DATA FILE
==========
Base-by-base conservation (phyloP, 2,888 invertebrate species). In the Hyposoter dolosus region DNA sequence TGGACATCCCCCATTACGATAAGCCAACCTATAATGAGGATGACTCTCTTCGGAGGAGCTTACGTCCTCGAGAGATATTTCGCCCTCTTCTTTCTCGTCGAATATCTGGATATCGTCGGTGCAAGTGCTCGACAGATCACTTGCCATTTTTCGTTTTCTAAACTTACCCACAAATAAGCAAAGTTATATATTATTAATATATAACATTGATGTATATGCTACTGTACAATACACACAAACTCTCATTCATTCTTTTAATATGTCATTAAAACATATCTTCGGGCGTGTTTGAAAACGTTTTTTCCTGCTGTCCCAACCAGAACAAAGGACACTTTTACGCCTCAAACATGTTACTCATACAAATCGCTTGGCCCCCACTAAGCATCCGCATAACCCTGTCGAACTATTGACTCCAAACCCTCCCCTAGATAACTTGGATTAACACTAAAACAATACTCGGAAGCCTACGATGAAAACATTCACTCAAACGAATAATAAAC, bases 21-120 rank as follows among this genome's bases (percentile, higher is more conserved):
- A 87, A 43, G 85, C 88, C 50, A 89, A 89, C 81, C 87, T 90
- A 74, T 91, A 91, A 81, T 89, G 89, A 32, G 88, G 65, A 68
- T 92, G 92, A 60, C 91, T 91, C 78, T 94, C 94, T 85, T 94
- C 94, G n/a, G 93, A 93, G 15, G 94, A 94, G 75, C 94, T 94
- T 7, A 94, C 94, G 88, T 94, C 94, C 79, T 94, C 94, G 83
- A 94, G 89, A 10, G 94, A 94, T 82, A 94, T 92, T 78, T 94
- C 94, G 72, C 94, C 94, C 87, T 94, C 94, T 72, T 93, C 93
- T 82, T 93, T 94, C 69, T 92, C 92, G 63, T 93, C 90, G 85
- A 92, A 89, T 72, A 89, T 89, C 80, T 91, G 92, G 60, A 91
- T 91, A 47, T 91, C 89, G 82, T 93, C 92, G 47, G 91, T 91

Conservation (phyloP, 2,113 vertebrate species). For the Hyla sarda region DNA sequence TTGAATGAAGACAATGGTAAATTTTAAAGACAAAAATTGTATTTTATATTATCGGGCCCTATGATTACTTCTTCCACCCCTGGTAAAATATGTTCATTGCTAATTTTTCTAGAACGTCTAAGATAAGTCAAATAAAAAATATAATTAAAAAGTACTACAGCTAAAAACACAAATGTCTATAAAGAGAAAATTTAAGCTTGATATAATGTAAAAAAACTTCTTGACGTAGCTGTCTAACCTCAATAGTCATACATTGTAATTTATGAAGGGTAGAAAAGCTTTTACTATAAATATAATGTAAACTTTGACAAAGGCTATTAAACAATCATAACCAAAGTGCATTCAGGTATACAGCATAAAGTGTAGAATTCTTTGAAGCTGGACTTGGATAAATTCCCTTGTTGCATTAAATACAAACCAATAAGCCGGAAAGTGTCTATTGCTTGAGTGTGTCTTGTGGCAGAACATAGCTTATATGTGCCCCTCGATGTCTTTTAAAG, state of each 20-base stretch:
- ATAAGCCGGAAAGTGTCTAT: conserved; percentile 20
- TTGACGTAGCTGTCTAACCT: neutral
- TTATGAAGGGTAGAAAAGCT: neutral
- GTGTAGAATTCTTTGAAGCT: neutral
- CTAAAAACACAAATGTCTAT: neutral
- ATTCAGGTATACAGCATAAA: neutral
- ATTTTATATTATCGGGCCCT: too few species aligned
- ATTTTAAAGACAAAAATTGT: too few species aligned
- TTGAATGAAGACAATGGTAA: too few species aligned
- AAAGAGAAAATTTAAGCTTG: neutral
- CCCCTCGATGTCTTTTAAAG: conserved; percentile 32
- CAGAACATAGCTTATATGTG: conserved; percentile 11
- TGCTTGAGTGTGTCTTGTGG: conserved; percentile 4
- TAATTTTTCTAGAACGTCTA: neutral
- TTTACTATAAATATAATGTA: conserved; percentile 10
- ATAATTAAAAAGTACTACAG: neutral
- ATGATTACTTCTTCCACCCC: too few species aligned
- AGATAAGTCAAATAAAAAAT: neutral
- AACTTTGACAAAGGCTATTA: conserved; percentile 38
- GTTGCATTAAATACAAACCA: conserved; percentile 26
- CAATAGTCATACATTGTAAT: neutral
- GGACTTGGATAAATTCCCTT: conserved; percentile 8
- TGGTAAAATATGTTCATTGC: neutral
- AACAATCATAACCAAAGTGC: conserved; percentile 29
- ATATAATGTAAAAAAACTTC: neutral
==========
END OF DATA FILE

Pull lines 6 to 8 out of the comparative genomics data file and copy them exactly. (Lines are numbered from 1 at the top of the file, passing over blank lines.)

- T 7, A 94, C 94, G 88, T 94, C 94, C 79, T 94, C 94, G 83
- A 94, G 89, A 10, G 94, A 94, T 82, A 94, T 92, T 78, T 94
- C 94, G 72, C 94, C 94, C 87, T 94, C 94, T 72, T 93, C 93